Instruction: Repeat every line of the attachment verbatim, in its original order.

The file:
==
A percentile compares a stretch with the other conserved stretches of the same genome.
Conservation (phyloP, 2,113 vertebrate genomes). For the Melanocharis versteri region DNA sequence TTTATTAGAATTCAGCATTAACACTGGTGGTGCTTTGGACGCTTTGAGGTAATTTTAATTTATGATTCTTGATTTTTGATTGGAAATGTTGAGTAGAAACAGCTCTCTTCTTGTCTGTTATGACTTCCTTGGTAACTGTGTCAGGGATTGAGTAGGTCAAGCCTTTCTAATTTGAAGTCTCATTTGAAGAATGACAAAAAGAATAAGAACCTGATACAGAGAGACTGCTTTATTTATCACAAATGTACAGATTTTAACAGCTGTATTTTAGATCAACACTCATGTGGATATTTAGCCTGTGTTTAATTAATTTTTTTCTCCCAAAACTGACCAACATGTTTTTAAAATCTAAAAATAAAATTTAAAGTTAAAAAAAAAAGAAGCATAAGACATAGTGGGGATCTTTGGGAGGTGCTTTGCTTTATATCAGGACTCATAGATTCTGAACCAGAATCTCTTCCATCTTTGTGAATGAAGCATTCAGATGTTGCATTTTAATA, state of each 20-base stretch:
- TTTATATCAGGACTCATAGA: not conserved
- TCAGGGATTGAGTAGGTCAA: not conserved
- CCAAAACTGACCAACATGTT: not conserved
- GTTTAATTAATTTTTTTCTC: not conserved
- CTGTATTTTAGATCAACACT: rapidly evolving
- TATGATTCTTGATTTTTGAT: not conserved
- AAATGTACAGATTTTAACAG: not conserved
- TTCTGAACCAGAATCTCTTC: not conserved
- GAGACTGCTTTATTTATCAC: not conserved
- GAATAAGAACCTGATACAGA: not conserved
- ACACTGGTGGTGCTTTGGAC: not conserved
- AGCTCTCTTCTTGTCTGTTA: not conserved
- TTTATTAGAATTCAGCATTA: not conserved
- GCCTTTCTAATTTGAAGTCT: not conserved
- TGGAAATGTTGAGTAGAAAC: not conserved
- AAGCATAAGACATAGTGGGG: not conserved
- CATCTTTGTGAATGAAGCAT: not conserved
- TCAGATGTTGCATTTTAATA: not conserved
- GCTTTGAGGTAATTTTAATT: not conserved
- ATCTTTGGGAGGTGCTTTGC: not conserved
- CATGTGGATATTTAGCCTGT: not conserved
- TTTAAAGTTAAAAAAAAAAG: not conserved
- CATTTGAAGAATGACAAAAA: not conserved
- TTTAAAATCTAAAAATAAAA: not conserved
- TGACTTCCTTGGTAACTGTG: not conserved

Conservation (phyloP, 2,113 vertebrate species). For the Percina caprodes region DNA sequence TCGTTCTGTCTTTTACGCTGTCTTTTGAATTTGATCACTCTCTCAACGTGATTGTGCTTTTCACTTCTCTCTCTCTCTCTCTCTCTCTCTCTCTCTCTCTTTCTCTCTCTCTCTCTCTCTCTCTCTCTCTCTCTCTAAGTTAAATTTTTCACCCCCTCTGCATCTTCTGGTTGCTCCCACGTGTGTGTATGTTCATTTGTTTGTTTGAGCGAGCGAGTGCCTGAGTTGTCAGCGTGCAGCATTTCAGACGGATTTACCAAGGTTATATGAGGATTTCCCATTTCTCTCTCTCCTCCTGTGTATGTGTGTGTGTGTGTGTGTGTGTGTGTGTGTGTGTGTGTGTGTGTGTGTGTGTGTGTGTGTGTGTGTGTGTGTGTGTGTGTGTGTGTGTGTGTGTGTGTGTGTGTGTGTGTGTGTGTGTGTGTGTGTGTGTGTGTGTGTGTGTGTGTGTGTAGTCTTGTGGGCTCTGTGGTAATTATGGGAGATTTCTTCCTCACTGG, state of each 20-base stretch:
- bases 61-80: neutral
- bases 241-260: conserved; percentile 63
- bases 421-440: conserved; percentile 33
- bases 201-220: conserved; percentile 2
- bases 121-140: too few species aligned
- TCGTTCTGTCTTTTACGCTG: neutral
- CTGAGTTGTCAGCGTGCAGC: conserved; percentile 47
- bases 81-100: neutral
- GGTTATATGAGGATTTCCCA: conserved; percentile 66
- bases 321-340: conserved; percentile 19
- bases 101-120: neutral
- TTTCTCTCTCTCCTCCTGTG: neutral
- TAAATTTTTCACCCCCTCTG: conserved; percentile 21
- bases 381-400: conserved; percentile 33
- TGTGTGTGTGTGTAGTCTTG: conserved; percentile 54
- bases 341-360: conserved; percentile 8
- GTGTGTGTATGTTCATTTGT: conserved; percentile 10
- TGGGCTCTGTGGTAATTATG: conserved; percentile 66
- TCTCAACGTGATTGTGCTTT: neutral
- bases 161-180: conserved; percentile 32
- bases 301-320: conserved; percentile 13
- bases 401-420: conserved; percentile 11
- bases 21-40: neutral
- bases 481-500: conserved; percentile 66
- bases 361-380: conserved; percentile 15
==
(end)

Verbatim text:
A percentile compares a stretch with the other conserved stretches of the same genome.
Conservation (phyloP, 2,113 vertebrate genomes). For the Melanocharis versteri region DNA sequence TTTATTAGAATTCAGCATTAACACTGGTGGTGCTTTGGACGCTTTGAGGTAATTTTAATTTATGATTCTTGATTTTTGATTGGAAATGTTGAGTAGAAACAGCTCTCTTCTTGTCTGTTATGACTTCCTTGGTAACTGTGTCAGGGATTGAGTAGGTCAAGCCTTTCTAATTTGAAGTCTCATTTGAAGAATGACAAAAAGAATAAGAACCTGATACAGAGAGACTGCTTTATTTATCACAAATGTACAGATTTTAACAGCTGTATTTTAGATCAACACTCATGTGGATATTTAGCCTGTGTTTAATTAATTTTTTTCTCCCAAAACTGACCAACATGTTTTTAAAATCTAAAAATAAAATTTAAAGTTAAAAAAAAAAGAAGCATAAGACATAGTGGGGATCTTTGGGAGGTGCTTTGCTTTATATCAGGACTCATAGATTCTGAACCAGAATCTCTTCCATCTTTGTGAATGAAGCATTCAGATGTTGCATTTTAATA, state of each 20-base stretch:
- TTTATATCAGGACTCATAGA: not conserved
- TCAGGGATTGAGTAGGTCAA: not conserved
- CCAAAACTGACCAACATGTT: not conserved
- GTTTAATTAATTTTTTTCTC: not conserved
- CTGTATTTTAGATCAACACT: rapidly evolving
- TATGATTCTTGATTTTTGAT: not conserved
- AAATGTACAGATTTTAACAG: not conserved
- TTCTGAACCAGAATCTCTTC: not conserved
- GAGACTGCTTTATTTATCAC: not conserved
- GAATAAGAACCTGATACAGA: not conserved
- ACACTGGTGGTGCTTTGGAC: not conserved
- AGCTCTCTTCTTGTCTGTTA: not conserved
- TTTATTAGAATTCAGCATTA: not conserved
- GCCTTTCTAATTTGAAGTCT: not conserved
- TGGAAATGTTGAGTAGAAAC: not conserved
- AAGCATAAGACATAGTGGGG: not conserved
- CATCTTTGTGAATGAAGCAT: not conserved
- TCAGATGTTGCATTTTAATA: not conserved
- GCTTTGAGGTAATTTTAATT: not conserved
- ATCTTTGGGAGGTGCTTTGC: not conserved
- CATGTGGATATTTAGCCTGT: not conserved
- TTTAAAGTTAAAAAAAAAAG: not conserved
- CATTTGAAGAATGACAAAAA: not conserved
- TTTAAAATCTAAAAATAAAA: not conserved
- TGACTTCCTTGGTAACTGTG: not conserved

Conservation (phyloP, 2,113 vertebrate species). For the Percina caprodes region DNA sequence TCGTTCTGTCTTTTACGCTGTCTTTTGAATTTGATCACTCTCTCAACGTGATTGTGCTTTTCACTTCTCTCTCTCTCTCTCTCTCTCTCTCTCTCTCTCTTTCTCTCTCTCTCTCTCTCTCTCTCTCTCTCTCTCTAAGTTAAATTTTTCACCCCCTCTGCATCTTCTGGTTGCTCCCACGTGTGTGTATGTTCATTTGTTTGTTTGAGCGAGCGAGTGCCTGAGTTGTCAGCGTGCAGCATTTCAGACGGATTTACCAAGGTTATATGAGGATTTCCCATTTCTCTCTCTCCTCCTGTGTATGTGTGTGTGTGTGTGTGTGTGTGTGTGTGTGTGTGTGTGTGTGTGTGTGTGTGTGTGTGTGTGTGTGTGTGTGTGTGTGTGTGTGTGTGTGTGTGTGTGTGTGTGTGTGTGTGTGTGTGTGTGTGTGTGTGTGTGTGTGTGTGTGTGTGTAGTCTTGTGGGCTCTGTGGTAATTATGGGAGATTTCTTCCTCACTGG, state of each 20-base stretch:
- bases 61-80: neutral
- bases 241-260: conserved; percentile 63
- bases 421-440: conserved; percentile 33
- bases 201-220: conserved; percentile 2
- bases 121-140: too few species aligned
- TCGTTCTGTCTTTTACGCTG: neutral
- CTGAGTTGTCAGCGTGCAGC: conserved; percentile 47
- bases 81-100: neutral
- GGTTATATGAGGATTTCCCA: conserved; percentile 66
- bases 321-340: conserved; percentile 19
- bases 101-120: neutral
- TTTCTCTCTCTCCTCCTGTG: neutral
- TAAATTTTTCACCCCCTCTG: conserved; percentile 21
- bases 381-400: conserved; percentile 33
- TGTGTGTGTGTGTAGTCTTG: conserved; percentile 54
- bases 341-360: conserved; percentile 8
- GTGTGTGTATGTTCATTTGT: conserved; percentile 10
- TGGGCTCTGTGGTAATTATG: conserved; percentile 66
- TCTCAACGTGATTGTGCTTT: neutral
- bases 161-180: conserved; percentile 32
- bases 301-320: conserved; percentile 13
- bases 401-420: conserved; percentile 11
- bases 21-40: neutral
- bases 481-500: conserved; percentile 66
- bases 361-380: conserved; percentile 15